(Reuters) - A police officer in Minnesota who was acquitted of fatally shooting black motorist Philando Castile has left his job under a separation agreement with his suburban department, the city said on Monday.
Jeronimo Yanez, was an officer with the St. Anthony Police Department, when he shot Castile five times during a traffic stop in July 2016. He was found not guilty last month of second-degree manslaughter.
The death of Castile, 32, drew national attention as it occurred during a wave of high-profile police killings of black men. The incidents sparked street protests in cities across the United States accusing police of using excessive force against blacks.
"A reasonable voluntary separation agreement brings to a close one part of this horrible tragedy," the city of St. Anthony said in a statement.
Crime scene photos from the shooting of Philando Castile
"The City concluded this was the most thoughtful way to move forward and help the community-wide healing process proceed."
Yanez, who is Hispanic, was not convicted of a crime so he would have appeal and grievance rights if terminated, the statement added.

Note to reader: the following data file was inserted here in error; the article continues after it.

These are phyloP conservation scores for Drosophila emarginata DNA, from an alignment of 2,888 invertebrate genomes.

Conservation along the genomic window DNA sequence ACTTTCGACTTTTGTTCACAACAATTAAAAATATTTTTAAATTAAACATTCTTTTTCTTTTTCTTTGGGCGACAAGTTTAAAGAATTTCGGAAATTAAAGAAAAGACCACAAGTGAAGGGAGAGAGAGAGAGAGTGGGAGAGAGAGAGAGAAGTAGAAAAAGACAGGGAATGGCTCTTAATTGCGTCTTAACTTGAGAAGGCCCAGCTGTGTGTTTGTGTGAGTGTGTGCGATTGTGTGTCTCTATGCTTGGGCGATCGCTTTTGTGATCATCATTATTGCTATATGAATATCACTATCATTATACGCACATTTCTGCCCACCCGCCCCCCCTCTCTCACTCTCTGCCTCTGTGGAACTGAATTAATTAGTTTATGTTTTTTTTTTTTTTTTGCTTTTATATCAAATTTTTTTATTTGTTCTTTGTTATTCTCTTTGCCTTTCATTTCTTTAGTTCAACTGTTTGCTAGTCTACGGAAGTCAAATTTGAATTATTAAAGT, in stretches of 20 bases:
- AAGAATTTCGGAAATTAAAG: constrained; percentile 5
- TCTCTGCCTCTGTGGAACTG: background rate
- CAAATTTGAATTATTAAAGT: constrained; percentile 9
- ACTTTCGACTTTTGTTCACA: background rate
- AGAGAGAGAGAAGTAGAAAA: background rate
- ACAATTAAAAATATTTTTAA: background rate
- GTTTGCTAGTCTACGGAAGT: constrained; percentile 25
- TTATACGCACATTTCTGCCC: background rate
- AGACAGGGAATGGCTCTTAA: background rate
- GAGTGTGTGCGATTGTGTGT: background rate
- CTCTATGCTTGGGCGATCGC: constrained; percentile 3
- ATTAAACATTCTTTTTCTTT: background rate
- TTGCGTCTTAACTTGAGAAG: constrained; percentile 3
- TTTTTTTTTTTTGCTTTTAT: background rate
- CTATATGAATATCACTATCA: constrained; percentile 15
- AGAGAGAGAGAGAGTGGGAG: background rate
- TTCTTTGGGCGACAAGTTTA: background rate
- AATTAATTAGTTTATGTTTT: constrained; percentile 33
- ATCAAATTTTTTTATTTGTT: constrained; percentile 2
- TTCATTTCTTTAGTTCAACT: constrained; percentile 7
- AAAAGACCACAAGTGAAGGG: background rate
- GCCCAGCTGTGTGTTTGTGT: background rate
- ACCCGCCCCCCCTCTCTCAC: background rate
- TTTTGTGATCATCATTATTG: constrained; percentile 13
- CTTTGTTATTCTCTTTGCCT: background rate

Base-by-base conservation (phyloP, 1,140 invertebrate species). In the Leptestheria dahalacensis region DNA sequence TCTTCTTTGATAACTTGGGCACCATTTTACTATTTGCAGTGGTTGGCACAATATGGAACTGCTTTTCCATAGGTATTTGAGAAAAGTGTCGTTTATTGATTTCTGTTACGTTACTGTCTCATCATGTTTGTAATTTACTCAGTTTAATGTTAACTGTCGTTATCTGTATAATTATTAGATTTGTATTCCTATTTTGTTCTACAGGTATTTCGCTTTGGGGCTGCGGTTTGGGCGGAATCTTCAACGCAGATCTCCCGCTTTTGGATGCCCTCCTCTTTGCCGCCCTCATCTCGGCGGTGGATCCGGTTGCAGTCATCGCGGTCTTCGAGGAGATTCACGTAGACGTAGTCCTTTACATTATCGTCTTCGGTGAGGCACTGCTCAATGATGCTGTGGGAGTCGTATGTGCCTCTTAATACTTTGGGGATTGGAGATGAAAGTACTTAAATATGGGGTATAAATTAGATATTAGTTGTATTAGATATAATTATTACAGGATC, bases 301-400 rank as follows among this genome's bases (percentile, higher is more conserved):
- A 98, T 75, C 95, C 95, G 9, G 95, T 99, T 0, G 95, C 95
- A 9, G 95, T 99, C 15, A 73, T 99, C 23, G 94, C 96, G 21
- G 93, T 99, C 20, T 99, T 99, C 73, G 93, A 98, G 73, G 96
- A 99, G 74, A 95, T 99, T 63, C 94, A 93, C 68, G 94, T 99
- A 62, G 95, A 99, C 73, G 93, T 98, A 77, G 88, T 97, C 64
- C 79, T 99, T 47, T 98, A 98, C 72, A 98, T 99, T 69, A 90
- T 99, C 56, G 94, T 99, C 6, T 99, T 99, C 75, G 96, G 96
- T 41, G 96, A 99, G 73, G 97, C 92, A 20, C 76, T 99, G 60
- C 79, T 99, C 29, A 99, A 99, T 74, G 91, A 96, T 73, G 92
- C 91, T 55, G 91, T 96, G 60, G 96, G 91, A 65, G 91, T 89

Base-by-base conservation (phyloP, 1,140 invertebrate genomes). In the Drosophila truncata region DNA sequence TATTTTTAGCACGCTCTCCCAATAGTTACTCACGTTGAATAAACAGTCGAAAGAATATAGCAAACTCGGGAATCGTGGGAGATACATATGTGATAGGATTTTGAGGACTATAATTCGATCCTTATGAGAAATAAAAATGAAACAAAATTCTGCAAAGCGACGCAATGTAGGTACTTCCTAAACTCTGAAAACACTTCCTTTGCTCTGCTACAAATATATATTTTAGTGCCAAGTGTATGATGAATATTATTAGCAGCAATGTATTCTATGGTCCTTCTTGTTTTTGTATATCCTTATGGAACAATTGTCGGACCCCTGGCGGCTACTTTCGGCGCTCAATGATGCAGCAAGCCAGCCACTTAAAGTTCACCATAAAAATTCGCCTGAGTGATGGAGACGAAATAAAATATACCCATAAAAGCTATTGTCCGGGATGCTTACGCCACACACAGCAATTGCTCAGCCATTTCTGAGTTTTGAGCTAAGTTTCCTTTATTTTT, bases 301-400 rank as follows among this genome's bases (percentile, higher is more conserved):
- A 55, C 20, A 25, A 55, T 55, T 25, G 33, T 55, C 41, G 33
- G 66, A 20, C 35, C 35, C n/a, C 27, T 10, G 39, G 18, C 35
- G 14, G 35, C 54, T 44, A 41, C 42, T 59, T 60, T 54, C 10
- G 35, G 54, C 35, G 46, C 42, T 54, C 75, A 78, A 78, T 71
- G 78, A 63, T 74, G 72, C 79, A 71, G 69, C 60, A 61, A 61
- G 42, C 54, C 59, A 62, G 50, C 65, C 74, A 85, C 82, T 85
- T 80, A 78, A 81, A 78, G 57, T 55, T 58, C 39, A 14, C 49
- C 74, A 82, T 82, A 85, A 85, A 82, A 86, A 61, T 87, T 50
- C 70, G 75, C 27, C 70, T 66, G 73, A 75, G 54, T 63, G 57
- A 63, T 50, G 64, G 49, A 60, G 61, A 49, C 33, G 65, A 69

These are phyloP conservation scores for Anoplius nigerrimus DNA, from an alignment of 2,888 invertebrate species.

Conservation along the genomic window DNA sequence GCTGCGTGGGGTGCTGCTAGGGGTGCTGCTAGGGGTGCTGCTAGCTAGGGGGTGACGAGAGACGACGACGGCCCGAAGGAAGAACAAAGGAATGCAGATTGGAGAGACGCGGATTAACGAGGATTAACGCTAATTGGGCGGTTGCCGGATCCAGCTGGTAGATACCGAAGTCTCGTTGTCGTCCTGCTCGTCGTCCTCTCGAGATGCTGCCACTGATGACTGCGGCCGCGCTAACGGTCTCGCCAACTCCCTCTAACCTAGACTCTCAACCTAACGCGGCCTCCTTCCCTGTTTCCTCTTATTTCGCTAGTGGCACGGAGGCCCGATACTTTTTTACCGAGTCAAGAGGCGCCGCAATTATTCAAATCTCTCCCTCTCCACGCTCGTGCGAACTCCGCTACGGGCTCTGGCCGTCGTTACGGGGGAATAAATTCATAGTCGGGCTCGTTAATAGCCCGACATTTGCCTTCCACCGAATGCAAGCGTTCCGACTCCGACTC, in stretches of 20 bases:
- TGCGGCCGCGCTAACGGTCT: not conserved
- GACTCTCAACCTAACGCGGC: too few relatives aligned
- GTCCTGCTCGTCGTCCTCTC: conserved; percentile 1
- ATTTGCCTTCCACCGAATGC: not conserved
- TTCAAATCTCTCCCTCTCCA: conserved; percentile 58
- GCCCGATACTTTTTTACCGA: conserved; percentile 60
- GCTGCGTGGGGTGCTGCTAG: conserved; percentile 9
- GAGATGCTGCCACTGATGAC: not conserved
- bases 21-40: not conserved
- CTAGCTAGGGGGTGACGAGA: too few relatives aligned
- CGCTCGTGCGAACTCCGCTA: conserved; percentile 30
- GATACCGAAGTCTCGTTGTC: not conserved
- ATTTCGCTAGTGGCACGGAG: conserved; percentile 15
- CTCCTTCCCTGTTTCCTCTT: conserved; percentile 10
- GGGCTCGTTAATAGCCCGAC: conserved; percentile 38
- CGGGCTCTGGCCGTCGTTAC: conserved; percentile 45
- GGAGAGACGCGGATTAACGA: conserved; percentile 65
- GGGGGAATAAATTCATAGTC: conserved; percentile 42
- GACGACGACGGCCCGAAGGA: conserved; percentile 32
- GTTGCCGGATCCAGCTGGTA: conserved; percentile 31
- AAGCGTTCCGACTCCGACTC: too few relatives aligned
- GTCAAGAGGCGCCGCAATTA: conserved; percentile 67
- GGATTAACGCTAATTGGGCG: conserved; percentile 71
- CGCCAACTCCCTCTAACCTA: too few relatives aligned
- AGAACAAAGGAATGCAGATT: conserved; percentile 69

Details of the agreement were not disclosed. City officials could not be reached for comment after business hours. An attorney for Yanez did not immediately respond to request for comment.
Yanez, 29, testified that he had feared for his life after Castile told him that he was carrying a firearm and reached for his wallet when Yanez asked to see identification.
Prosecutors said Yanez was not justified in firing his gun, saying that Castile was courteous and non-threatening.
Castile's girlfriend, who was in the car with him when he was shot, live-streamed the bloody aftermath on social media. The video quickly went viral.
Shortly after the verdict, the city of St. Anthony said Yanez, the son of a Mexican immigrant, would not return to active duty and it was negotiating a "voluntary separation agreement" with him.
Castile's family reached a $3 million settlement with the city of St. Anthony last month.
(Reporting by Timothy Mclaughlin in Chicago; Editing by Andrew Hay)